How not to live on a boat

Let's discuss, how not to live on a boat. All you have to do, is overcomplicate a simple process... Or expose yourself or your partner, to a situation that becomes scary or seems to technical to either of you or both of you.

A prime example, would be to go on a boat as crew in a sailboat race... Or have you practicing tacking into six-foot seas in a 20 foot sailboat with a center board.

To really, really ensure that your dream of sailboat cruising will never happen, try an accidental jibe that puts you or your spouse in the drink.

That would probably do it...wreck your dream that is...probably expressed with colorful language.

Why I would not go sailboat racing

sailboat racing is not sailboat cruising

Remember sailboat cruising and sailboat racing are two different animals... One is fun and stressless... The other stressful and competitive.

In our eight years on the water, I can only remember participating in one race amongst the cruisers.

I was a crew member on a boat that occupied the same spot in the ocean along with two other boats.

The so-called "fun race" made for some bad feelings, and sailboat cruising is all about having fun... I would leave sailboat racing to the young and the competitive, who strive to be on the next America's Cup winner.

Why I would not go to a sailing school

I have been by several sailing schools and notice the blackboards showing points of sail, a tacking diagram, or a list of 10 nautical knots that you must learn how to tie.

This ranks right up there with sailboat racing as a good way to turn off a reluctant spouse in even considering sailboat cruising.

Is it nice to have a bunch of sailing knowledge, sure, but it is certainly not necessary to enjoy sailboat cruising... how not to live on a boat overcomplicate things.

Sailing schools also usually employ small, 20 feet or less, boats that have room for a maximum of three people.

A sailboat chosen for sailboat cruising, will be much bigger, more comfortable, and handled differently than these boats used in the sailing schools.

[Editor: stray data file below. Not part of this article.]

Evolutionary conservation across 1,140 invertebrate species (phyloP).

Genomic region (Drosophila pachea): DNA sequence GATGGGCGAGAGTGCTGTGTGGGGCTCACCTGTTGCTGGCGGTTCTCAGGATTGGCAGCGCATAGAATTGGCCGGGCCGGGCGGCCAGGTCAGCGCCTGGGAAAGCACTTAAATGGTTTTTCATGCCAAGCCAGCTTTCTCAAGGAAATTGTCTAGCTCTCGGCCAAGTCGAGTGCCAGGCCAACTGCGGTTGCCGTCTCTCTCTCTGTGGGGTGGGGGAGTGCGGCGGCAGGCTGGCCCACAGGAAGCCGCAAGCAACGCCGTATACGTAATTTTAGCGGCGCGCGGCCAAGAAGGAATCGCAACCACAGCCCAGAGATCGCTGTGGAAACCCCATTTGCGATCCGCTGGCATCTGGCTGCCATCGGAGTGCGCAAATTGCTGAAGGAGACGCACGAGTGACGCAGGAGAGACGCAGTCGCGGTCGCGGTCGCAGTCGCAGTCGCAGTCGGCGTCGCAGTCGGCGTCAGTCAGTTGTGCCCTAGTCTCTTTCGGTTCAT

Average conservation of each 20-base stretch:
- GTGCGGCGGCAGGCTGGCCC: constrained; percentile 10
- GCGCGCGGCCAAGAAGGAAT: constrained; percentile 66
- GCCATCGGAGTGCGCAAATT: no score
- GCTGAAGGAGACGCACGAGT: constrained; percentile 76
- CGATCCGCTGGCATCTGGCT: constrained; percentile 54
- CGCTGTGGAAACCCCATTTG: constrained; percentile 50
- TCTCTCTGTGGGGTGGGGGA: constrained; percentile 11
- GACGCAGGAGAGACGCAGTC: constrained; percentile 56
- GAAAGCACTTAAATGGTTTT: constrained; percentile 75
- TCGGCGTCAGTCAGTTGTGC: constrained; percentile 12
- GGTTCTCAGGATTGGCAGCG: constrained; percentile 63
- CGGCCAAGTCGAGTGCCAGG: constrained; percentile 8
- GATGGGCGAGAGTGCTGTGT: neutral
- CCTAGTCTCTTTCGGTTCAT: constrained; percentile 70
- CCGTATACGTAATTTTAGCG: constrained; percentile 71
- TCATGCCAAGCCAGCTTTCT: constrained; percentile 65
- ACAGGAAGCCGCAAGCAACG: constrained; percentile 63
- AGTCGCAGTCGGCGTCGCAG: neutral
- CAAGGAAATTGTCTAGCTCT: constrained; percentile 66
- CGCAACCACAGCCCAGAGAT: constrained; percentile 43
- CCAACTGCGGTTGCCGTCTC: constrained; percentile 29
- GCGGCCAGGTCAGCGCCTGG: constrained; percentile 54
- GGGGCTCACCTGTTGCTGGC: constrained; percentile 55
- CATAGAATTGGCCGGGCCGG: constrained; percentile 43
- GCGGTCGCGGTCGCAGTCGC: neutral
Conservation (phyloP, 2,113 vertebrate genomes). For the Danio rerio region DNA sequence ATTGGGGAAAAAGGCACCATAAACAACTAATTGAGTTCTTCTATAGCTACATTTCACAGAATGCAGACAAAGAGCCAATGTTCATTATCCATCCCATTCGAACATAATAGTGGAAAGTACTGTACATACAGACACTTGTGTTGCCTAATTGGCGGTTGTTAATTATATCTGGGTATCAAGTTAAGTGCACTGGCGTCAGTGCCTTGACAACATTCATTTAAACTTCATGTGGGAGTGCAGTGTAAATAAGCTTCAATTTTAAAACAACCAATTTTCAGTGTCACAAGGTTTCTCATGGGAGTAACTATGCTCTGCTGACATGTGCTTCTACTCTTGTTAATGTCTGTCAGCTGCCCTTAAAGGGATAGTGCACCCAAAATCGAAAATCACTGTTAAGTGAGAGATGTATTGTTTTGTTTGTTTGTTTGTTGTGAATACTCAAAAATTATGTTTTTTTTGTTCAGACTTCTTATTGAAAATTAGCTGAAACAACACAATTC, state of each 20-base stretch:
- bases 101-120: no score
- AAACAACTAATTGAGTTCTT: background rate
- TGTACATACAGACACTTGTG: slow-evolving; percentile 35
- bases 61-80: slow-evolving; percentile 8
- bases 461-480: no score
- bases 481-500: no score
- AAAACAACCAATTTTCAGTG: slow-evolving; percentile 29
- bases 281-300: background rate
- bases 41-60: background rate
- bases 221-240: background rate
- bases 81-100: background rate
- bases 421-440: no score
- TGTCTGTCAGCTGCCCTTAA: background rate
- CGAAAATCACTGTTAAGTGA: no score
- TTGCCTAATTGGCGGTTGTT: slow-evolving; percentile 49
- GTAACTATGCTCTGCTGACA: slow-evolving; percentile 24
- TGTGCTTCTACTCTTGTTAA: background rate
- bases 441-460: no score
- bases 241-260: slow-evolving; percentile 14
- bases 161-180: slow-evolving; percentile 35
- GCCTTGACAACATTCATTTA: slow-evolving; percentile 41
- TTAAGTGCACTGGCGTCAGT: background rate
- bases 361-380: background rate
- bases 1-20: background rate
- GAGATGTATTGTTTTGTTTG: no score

an example of high freeboard

Ask yourself the question... Will I be cruising on a 20 foot boat with an 18 inch freeboard (that's the distance from the rail to the water)? the boat pictured above... The answer is easy... No way. 

Our boat had a freeboard, of around 5 feet.

Us on the stern, high and dry.

Once in the Caribbean I can't remember ever getting splashed with water while on passage... So set your objective is to cruise the have fun which would include staying dry, I would pass on sailing school.

The only exception I would make to that, would be if you did the school to increase your general knowledge about sailing... But sailing and sailboat cruising are two different things.

How not to live on a boat

If you have a dream of someday living on a sailboat in the Caribbean, like we did for eight wonderful years, there's a right way and a wrong way to go about it.

Especially if your spouse is not as enthusiastic about this lifestyle as you are if you do the above you stand a good chance of wrecking your dream of living on a sailboat.


Remember the person that subscribes to the KISS (keep it simple stupid) axiom has a future as a sailboat cruiser... He who overcomplicate things, and tries to learn skills that do not apply to sailboat cruising will easily learn how not to live on a boat.

Return from how not to live on a boat to living on a boat

Return to the sailboat cruising lifestyle

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